Greater Inequality Not Due To New Technology And Free Trade

scoccoBy Sandro Scocco is Chief Economist at the Stockholm-based think tank Arena Idé and has a background as the Chief Economist of the governmental research institute ITPS. He is also a former Director at the Labour Market Board and served during the 1990s as an adviser to several Swedish social democratic ministers.

popular narrative today is that low-income groups in the western world have fallen behind owing to jobs lost to new machines and to low-paid jobs overseas. Political populists like Trump or Le Pen have happily exploited this frustration with nostalgic, nationalistic and anti-free trade messages. A new study shows that this narrative has little support in historical trends.

Certainly, large groups have fallen behind in recent decades. But this is true not only of low-income groups but also of large parts of the middle class in many countries. Take, for example, those with higher education in the US; their real incomes have stagnated in the past 15 years. In the whole of the industrialised world median wage growth has fallen markedly behind GDP growth. By contrast, the top 1 percent have increased their income much faster than the rise in GDP and, in some countries, including the US and Sweden, they have more than doubled their income share.

So, there is a clear breeding ground for anger and frustration among broad groups, and not just among low-income earners, but is it really related to technology and trade?

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Actions Immediately after Closing the Acquisition Deal

drjohn11aBy Dr. John Psarouthakis, Executive Editor of www.BusinessThinker.com,  Founder and former CEO, JP Industries, Inc., a Fortune 500 industrial corporation

This is the 16th and last of a Series of  short articles on “HOW TO BUY THE RIGHT COMPANY”  that have been posted herein.

Once you close the deal, you need to be prepared to go in the very next morning to meet with your management team as well as your entire staff.

What you do in the first days and weeks will set the tone for your relationship with your employees for some time to come, possibly even the duration of your ownership.

Remember that the chief concerns of your employees and managers may be somewhat different than your own agenda. Employees will be concerned, first and foremost about their own job security and future with the company now that it is under new ownership.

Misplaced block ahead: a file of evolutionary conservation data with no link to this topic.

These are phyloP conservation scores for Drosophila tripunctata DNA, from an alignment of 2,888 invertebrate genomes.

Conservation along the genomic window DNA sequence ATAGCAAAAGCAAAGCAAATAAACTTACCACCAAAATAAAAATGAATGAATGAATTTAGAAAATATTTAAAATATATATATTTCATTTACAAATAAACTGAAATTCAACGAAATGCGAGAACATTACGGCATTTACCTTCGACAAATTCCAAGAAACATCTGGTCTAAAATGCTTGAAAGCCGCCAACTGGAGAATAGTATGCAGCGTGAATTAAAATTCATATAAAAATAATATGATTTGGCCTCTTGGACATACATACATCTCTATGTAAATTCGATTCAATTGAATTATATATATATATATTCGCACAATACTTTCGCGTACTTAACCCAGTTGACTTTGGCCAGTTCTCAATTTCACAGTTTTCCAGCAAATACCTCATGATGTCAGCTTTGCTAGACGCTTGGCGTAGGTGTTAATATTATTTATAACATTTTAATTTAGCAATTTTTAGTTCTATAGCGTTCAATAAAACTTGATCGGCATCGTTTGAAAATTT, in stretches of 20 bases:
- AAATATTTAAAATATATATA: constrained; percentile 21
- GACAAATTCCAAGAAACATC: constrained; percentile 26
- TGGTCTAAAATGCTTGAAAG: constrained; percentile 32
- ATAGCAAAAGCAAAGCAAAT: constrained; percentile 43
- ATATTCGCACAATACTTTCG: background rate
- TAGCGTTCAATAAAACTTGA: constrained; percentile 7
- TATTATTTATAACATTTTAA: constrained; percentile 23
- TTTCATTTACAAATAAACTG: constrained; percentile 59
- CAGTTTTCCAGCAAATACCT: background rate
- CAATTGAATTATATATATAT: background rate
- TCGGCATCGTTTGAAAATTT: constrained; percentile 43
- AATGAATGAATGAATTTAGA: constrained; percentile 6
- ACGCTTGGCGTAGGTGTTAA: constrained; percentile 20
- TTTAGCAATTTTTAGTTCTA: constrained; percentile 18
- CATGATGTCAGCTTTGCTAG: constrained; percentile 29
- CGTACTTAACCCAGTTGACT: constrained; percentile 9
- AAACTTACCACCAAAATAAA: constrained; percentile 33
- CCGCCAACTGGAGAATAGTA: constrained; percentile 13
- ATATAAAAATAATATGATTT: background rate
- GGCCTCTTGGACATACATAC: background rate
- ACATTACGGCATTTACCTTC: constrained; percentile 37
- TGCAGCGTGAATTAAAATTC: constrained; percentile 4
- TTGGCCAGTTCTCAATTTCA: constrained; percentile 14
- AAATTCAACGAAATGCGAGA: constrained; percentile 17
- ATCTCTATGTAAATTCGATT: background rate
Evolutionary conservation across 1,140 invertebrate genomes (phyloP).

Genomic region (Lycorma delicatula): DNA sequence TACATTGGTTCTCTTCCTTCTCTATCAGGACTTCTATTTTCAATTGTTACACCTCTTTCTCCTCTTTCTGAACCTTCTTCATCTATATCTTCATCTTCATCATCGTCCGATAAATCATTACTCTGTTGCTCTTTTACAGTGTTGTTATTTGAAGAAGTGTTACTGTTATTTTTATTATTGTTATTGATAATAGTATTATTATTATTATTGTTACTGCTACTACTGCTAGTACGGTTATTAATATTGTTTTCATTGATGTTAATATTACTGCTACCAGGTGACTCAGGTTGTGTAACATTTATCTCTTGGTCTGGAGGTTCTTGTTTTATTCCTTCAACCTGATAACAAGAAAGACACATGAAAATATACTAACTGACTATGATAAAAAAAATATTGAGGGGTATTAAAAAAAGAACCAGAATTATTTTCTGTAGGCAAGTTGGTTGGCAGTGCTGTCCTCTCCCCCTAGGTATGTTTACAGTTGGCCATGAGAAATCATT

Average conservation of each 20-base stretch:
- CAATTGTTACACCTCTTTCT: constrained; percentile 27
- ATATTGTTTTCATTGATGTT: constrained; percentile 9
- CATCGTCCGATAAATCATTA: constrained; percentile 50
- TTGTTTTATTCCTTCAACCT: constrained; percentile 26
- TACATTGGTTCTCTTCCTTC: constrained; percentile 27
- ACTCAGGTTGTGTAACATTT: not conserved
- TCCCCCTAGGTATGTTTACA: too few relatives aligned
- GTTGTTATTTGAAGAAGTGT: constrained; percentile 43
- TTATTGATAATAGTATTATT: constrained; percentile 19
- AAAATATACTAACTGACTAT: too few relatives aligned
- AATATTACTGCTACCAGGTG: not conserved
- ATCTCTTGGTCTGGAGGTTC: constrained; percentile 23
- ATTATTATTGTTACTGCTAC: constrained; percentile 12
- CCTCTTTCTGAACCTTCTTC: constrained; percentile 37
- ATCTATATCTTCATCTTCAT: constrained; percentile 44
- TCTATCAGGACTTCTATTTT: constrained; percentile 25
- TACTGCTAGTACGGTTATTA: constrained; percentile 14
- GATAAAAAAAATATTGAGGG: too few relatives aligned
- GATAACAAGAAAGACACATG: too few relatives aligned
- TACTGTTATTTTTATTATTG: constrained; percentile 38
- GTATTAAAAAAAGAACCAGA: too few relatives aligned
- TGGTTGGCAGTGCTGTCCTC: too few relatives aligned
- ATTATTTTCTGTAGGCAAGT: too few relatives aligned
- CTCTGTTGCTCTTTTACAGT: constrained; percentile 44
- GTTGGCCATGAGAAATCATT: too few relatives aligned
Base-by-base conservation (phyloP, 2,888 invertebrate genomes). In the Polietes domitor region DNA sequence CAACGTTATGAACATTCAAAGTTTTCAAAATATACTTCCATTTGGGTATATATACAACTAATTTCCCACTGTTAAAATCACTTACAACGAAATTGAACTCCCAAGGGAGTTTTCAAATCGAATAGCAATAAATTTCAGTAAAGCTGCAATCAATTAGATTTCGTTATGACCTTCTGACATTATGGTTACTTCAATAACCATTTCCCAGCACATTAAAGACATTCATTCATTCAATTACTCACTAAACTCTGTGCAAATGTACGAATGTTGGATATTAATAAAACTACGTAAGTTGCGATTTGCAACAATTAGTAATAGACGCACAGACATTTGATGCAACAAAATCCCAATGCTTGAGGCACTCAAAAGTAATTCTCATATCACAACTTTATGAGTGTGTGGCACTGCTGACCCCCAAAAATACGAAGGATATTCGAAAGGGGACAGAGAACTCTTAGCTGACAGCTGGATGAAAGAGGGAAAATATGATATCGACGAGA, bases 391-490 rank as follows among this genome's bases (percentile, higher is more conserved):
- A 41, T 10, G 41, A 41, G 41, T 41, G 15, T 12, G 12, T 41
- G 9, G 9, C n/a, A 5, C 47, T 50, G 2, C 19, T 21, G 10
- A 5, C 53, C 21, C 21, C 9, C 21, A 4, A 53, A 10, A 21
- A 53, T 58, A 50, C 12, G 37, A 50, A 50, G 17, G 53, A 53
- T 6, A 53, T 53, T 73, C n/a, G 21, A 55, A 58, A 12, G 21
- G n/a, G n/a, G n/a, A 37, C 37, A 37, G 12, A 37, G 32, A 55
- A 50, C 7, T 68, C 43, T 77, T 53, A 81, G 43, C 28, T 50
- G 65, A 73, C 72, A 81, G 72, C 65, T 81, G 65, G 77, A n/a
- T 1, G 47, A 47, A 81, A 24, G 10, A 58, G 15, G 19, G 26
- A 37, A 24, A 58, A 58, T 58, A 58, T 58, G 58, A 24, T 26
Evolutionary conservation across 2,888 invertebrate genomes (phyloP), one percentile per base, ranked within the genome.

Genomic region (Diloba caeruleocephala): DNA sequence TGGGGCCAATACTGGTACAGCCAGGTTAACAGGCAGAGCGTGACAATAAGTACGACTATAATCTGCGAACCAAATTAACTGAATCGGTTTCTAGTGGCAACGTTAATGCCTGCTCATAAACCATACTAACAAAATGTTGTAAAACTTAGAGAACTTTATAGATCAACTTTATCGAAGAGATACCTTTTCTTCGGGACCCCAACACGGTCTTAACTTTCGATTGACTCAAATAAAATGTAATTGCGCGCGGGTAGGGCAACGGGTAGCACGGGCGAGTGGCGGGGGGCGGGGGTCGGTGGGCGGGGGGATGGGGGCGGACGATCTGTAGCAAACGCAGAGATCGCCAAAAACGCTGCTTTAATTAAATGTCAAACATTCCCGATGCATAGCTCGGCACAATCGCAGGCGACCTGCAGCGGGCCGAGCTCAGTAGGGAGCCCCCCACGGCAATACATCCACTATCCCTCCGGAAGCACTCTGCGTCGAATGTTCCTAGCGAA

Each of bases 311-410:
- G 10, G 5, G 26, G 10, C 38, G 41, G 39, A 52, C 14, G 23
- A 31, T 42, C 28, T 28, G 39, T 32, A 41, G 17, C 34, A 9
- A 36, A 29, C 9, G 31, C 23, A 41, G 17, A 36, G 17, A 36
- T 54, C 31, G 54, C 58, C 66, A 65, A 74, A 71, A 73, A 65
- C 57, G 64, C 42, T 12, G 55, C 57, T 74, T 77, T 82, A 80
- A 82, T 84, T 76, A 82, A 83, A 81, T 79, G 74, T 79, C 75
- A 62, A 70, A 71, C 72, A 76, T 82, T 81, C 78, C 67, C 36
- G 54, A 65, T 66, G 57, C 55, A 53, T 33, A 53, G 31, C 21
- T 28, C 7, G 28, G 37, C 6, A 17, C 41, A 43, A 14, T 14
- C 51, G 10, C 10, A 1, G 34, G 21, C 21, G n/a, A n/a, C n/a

Management shares this concern, and may also have more narrow issues facing them in their own departments, that nevertheless they may feel requires immediate attention.

An easy model to follow includes a short initial introductory meeting with management, an all-employee meeting to include all management and non-management staff, and then a third more formal meeting with management.

These meetings will set in motion the planning to carry out the three objectives of the transition: addressing your key constituencies (employees, customers, suppliers and bankers), revision of the action plan, and implementation of significant changes outlined in the plan.

Other meetings will follow in the first days and weeks, but it is essential to try to fit these first three meetings into the first day if at all possible.

As a new owner, you must be careful to listen carefully, building trust and goodwill with your new employees.

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Briefly Reviewing the Closing of the Acquisition Deal

JP Bio PhotoBy Dr. John Psarouthakis, Executive Editor of www.BusinessThinker.com,  Founder and former CEO, JP Industries, Inc., a Fortune 500 industrial corporation

This is the 15th of a Series of  short articles on “HOW TO BUY THE RIGHT COMPANY” They will be posted at one a week

Here we briefly review the closing of the Acquisition deal. The key aspect of this step is the preparation and signing of the purchase agreement and other documents needed for closing.

Beyond the legal requirements of having a purchase agreement, the preparation of the document itself is an important aspect of the due diligence process. Because of the representations and warranties a seller is obligated to vouch for, frequently, problems surface during this period that you may not otherwise uncover. For this reason, it is very important to begin work on the purchase agreement as soon as the letter of intent is signed and you begin formal due diligence.

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